High cholesterol may seem harmless, as there are no signs or symptoms, but left unchecked this condition can be dangerous.
According to the Centers for Disease Control, up to 38% of Americans have high cholesterol, putting them at risk for heart disease and stroke. While some people inherit high cholesterol, it’s often a result of lifestyle choices.
Smoking, drinking alcohol, eating an unhealthy diet, and having a sedentary lifestyle can all increase your risk for high cholesterol. Taking action and changing your clothes is often the first line of defense to lowering cholesterol naturally. If lifestyle changes alone don’t lower your cholesterol enough, your doctor may recommend medication to keep it in a safe zone.
Not smoking, cutting down on alcohol, and getting up and moving is easy enough to understand (although actually doing it may prove difficult). One of the most confusing lifestyle shifts is changing how you eat. With all of the diet myths and changing research, you may not know where to even start when it comes to lowering your cholesterol with diet.
Fortunately, you can help lower your cholesterol with your first meal of the day. Dietitians recommend that you avoid these four worst breakfast habits if you have high cholesterol. Read on to learn more, and to continue to eat healthily, don’t miss these Eating Habits You Must Follow If High Cholesterol Runs In Your Family.
You roll out of bed, throw on some clothes, and run out the door. Who has time to make anything in the morning, let alone eat it? Skipping breakfast does more than lead to ravenous mid-morning food cravings—it could also raise your cholesterol levels.
“Eating breakfast has been shown to lower total and LDL cholesterol (our bad cholesterol),” says Kathryn Piper RDN, LD, NBC-HWC of The Age-Defying Dietitian. In a 2020 meta-analysis, researchers found that the LDL cholesterol of people who skipped breakfast was an average of 9.24 mg/dL higher than those who started their day with a meal.
And, no–coffee doesn’t count as breakfast. Patricia Kolesa, MS, RDN, recommends having a small snack like a yogurt parfait or overnight oats with your coffee if the idea of a big meal first thing in the morning doesn’t appeal to you.
If carbohydrates are stealing the show at breakfast, you could be missing out on an essential nutrient: protein.
“Stabilizing your blood sugar keeps you fuller for longer, prevents random and late-night snacking, and supports healthy cholesterol levels by nourishing your adrenals and thyroid hormones,” says Lacey Dunn, MS, RD, LD, CPTauthor of The Women’s Guide to Hormonal Harmony and owner of Nourish Well Nutrition.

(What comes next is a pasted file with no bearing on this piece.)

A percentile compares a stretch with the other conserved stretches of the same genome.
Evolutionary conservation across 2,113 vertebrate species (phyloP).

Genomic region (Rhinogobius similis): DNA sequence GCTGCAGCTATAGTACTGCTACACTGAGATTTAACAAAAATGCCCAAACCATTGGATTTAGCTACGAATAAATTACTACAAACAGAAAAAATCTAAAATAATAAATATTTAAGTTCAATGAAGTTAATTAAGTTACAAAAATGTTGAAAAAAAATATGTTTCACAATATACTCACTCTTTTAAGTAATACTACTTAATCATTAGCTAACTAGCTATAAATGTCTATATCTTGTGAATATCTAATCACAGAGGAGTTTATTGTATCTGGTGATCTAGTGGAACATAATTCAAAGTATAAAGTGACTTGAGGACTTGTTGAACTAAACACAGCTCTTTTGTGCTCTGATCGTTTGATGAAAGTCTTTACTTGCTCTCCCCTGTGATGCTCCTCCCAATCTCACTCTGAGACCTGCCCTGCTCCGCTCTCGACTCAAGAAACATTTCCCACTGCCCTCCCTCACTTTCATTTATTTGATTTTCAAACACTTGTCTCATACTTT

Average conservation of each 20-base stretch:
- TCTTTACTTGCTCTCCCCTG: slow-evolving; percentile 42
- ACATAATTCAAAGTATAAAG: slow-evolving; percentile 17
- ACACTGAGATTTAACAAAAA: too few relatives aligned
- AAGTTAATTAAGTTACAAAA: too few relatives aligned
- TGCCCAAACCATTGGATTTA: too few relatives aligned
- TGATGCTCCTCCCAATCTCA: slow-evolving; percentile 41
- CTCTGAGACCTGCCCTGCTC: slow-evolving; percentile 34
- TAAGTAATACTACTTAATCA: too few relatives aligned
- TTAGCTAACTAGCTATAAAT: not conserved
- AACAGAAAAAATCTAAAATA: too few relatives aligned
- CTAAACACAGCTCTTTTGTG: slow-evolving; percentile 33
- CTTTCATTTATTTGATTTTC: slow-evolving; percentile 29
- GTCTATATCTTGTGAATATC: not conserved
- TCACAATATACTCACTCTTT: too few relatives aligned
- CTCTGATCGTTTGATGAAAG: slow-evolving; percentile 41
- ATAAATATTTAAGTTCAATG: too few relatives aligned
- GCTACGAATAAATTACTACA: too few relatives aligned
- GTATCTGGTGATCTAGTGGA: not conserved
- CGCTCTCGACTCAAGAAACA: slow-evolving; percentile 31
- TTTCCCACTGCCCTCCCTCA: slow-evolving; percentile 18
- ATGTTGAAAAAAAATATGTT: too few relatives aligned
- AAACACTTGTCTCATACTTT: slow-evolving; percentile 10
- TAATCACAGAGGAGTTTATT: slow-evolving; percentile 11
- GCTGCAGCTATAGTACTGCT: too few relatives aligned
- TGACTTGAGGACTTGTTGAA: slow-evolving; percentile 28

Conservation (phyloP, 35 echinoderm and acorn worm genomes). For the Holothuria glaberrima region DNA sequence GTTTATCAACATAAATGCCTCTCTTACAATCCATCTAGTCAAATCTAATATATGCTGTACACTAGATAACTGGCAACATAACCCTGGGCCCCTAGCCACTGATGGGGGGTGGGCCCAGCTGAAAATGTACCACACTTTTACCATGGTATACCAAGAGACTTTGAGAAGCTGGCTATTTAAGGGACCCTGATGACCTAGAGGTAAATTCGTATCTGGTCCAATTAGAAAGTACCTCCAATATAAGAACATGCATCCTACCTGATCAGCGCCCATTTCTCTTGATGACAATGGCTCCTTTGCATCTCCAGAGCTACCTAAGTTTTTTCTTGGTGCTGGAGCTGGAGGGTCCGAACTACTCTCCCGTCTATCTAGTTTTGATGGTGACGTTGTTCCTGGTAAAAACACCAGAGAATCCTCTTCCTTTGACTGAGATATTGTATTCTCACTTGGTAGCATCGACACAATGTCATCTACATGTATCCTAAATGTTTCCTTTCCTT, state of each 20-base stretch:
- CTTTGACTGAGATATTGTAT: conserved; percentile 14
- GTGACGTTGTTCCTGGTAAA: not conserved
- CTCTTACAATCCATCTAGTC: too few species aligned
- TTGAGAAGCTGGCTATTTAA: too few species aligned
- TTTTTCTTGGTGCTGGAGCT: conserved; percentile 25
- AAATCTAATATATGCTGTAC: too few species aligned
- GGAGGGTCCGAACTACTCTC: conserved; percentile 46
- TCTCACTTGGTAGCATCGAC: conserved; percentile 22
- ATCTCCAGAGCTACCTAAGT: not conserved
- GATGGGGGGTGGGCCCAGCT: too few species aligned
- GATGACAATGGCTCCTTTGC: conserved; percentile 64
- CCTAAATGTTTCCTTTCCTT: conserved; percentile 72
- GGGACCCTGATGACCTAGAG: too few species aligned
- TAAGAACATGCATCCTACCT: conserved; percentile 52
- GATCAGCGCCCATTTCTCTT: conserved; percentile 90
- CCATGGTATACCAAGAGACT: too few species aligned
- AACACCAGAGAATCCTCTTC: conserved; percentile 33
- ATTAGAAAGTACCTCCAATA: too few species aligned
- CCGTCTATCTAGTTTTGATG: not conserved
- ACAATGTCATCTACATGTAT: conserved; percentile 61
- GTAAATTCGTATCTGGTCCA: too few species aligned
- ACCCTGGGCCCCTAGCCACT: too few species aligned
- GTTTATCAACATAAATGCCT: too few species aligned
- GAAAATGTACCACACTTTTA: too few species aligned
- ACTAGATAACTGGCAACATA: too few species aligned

Traditional breakfast foods tend to be carb-heavy: toast, oatmeal, pancakes, fruit, yogurt, waffles… but there are plenty of opportunities to fit in a serving or two of protein.
Add eggs or egg whites to toast, stir collagen powder in your coffee, sprinkle protein powder over your oatmeal, or whip up a turkey breast scramble to support healthy cholesterol levels, encourage Dunn.
“Choosing breakfast foods high in refined carbohydrates is one of the worst things you can do for your cholesterol, and one of the easiest traps to fall into, as so many popular breakfast items fit this bill,” says Sharon Puello, MA, RD, CDN, CDCES.
A diet high in refined carbohydrates can increase your triglycerides and the number of small LDL particles in your blood, which both increase your risk for heart disease, explains Puello.
Starting your morning with sugary cereal, donuts, pastries, pancakes, bagels, or any other refined carbohydrate can significantly affect your risk for heart disease. Researchers found that just one to two extra servings of refined carbohydrates per day can increase the risk of coronary heart disease by 10 to 20 percent. But, adding one to two servings of whole grains can decrease the risk by the same amount.
Choose whole grains and fruit over refined carbohydrates and add a healthy serving of protein and fat to your breakfast to keep you full and satisfied.
While breakfast meats like bacon and sausage are okay on occasion, they shouldn’t be gracing your breakfast plate on a routine basis.
Processed meats are full of sodium and saturated fat that may raise your blood pressure and cholesterol and increase your risk for certain cancers, explains Lisa Andrews, MEd, RD, LD Owner of Sound Bites Nutrition.
Choosing a processed plant-based meat alternative isn’t the solution. Many plant-based meat alternatives are high in saturated fat and sodium, just like their meaty counterparts.
To enjoy these foods without raising your cholesterol, watch the portion size and try to enjoy them only a couple of times a month instead of weekly.